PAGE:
Just like its collection of new apps, the Play Store made a strong showing in the game department last month. From Ingress to Clay Jam, there were plenty of great new games to choose from in November. With games, as with apps, there are often too many to download and try each one. To that end, we've rounded up the top seven games every Android gamer will want to take a look at from November 2012.
If you've been paying attention to the news cycle lately, you've probably heard that Google—by way of the obscure "Niantic Labs"—released a game of some kind. You saw a trailer that depicted people discovering hidden energy fields within statues, landmarks, and artistic sculptures. You had no idea what was going on. You signed up for an invite anyway, because like any other weird Google product, you want in regardless of what it is.
Just in time for
Halloween election night, the original paranormal investigators are ready for another round on Android. But hold on, would-be busters: this ain't no ordinary mobile cash-in. Ghostbusters: Paranormal Blast is an augmented reality mobile cash-in. The core gameplay is finding ghosts though your smartphone camera (AKA Ecto Goggles), zapping them with your handy dandy nuclear-powered Proton Pack until they're weak enough to catch in a regulation Ghost Trap.
We've seen some really cool things come along with augmented reality technology. In fact, just a few days ago the Chestburster app made its way to Android, allowing users to finally see what it's like to watch a baby alien tear its way out of things (up to and including actual chests). Now, however, we see augmented reality used in a much more practical manner with a new app called HandsonAR.
If you always dreamed of reliving Kane's experience in Ridley Scott's 1979 sci-fi horror flick Alien, now's your chance. Chestburster uses a custom t-shirt and augmented reality to bring your own baby alien to life at the expense of your chest, minus the blood, guts, pain, and, you know, dying. Yes, it is as awesome as it sounds.
Badass, no? The companion app just landed in the Play Store for free today (you can't see the goods without the app), but the shirt will set you back $30.
Amazon-owned development house A9 Innovations has released a product search app built on the idea that instead of tapping buttons to take pictures of products, you'd rather just point your camera at products. Probably not a bad notion! Not exactly the most important thing to spend a bunch of money and time developing, but hey, if you can just wave your phone in front of a movie and get pricing and review information, it's gotta be worth it, right?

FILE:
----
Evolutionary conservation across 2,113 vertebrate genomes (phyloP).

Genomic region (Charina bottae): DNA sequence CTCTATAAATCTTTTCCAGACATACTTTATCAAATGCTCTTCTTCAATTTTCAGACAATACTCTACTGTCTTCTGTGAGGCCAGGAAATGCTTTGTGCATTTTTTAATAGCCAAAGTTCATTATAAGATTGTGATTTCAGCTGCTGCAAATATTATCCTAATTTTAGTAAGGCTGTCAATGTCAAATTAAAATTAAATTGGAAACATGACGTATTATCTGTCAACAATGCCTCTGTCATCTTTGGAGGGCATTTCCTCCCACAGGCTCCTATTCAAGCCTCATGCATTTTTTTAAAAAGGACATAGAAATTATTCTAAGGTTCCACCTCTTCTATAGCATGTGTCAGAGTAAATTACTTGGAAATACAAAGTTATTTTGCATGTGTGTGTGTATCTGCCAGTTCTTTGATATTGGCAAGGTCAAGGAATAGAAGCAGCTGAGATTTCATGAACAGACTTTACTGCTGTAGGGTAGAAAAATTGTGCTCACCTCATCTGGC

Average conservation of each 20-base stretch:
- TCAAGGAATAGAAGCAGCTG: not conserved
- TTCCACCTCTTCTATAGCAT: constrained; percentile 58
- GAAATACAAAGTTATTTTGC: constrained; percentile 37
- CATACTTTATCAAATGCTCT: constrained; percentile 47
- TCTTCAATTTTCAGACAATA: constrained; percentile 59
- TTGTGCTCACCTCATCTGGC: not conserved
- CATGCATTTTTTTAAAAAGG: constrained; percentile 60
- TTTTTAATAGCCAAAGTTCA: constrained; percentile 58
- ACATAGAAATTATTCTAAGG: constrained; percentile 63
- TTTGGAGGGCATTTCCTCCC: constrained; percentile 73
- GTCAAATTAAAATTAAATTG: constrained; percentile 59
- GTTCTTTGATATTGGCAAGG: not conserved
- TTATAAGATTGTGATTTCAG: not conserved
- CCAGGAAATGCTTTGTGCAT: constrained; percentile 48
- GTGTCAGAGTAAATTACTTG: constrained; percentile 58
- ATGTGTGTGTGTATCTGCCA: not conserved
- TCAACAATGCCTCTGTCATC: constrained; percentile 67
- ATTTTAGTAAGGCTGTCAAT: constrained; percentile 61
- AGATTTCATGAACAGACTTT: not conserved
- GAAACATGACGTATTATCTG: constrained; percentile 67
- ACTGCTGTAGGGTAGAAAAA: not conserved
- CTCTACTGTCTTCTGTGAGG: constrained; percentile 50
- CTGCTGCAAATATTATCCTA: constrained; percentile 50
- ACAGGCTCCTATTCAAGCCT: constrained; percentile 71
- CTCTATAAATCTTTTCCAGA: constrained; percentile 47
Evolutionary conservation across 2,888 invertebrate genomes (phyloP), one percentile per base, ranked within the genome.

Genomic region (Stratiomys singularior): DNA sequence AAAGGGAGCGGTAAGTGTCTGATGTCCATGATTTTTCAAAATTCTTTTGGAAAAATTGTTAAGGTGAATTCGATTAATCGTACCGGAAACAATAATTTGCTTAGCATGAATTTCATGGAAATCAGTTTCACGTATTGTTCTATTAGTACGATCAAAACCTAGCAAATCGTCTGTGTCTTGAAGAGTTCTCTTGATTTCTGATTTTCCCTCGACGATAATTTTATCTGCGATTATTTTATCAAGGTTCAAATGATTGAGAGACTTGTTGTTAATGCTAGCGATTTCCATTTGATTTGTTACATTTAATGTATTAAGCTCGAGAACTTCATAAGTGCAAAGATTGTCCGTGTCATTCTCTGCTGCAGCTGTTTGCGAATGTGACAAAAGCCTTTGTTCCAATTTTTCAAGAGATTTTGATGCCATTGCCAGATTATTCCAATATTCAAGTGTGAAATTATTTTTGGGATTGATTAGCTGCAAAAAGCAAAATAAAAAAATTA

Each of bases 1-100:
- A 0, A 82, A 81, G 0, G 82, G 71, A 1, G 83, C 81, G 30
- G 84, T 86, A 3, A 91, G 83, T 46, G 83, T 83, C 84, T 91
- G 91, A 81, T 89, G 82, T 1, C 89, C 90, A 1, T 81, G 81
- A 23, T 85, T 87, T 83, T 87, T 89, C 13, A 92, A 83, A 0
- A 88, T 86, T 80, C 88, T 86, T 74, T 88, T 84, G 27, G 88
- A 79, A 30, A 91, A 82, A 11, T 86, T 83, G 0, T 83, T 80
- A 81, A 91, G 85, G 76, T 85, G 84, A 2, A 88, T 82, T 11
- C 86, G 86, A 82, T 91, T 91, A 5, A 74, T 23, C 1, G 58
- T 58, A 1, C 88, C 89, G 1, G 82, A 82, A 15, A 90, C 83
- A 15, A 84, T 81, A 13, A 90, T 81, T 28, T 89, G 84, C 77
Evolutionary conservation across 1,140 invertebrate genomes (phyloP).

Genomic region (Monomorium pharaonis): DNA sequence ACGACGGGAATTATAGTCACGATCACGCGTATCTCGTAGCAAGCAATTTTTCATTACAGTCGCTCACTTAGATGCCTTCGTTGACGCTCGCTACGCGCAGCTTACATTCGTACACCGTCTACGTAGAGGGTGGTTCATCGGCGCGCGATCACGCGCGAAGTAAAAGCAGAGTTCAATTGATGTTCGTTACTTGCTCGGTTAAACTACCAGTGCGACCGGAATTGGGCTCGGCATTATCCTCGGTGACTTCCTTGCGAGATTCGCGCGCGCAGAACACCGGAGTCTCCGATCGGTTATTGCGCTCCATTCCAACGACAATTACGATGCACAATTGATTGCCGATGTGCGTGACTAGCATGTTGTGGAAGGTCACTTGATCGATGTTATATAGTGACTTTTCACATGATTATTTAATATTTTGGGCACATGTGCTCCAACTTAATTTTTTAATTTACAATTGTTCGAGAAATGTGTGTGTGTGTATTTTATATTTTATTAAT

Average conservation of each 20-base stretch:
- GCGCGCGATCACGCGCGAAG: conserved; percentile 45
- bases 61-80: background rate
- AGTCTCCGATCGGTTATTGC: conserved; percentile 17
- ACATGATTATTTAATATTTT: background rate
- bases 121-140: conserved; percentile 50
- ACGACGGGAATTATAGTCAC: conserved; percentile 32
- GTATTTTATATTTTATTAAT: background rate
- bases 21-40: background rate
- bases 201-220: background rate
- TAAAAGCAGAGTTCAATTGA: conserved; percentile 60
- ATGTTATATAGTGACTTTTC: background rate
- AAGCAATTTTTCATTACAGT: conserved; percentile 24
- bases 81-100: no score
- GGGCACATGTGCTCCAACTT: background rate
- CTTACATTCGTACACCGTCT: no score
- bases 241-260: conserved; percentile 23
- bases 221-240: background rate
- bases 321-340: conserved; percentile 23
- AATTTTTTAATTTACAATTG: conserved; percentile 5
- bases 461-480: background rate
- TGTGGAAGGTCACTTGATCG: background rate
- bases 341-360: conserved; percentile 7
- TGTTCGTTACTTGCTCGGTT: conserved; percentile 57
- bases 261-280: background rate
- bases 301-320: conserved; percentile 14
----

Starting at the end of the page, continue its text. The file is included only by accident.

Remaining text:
Announced last month at SXSW, Marvel's Augmented Reality app has finally hit Google's play store, promising to "bring the Marvel Universe to life like never before utilizing your Android powered device."
Essentially the app allows users to scan select Marvel products (which feature the AR logo) to unlock and view exclusive Marvel content. The app unlocks a surprisingly wide array of content, from 3D shorts to script excerpts, exclusive art and commentaries, and "key features on select comics."
The app's augmented reality functionality is powered by Aurasma, the self-proclaimed first visual browser, "bringing the physical and virtual worlds together." For fans of the Marvel Universe, this app seems like an awesome way to get an extra dose of Marvel content.
Epson announced today that the Moverio BT-100, the first Android-powered see-through wearable display, is now available from the Epson store.
While Epson's Moverio glasses aren't exactly the fabled augmented reality spectacles Google is said to be working on, they are at least an interesting entry into the wearable display market, utilizing a wired, Froyo-powered track pad controller and micro-projection technology to put a perceived 80" display over whatever you're looking at.
You've got to hand it to Google. They don't let silly things like "feasibility" and "finances" get in the way of an awesome idea. The New York Times is reporting that Google is working on a set of glasses with the specs of a smartphone, including 3G and 4G data connectivity, GPS, a camera, and oh yeah, a heads-up display.
Not the actual display. We wish, though.
The glasses, which are supposedly under development at Google's not-so-secret Google X lab, would cost about as much as a smartphone, so they likely won't be for the light wallet.
Augmented reality has spent years in the "great idea, not quite there yet" bin, right next to motion controlled TVs and self-driving cars. Of course, what's the best way to improve a fledgling technology? Stick a trigger on it and let people shoot things with it. The Xappr is here to bring that essential step to the evolution of AR technology.
The Xappr gun, developed by game studio MetalCompass, is an attachment for your phone designed for first-person shooter games.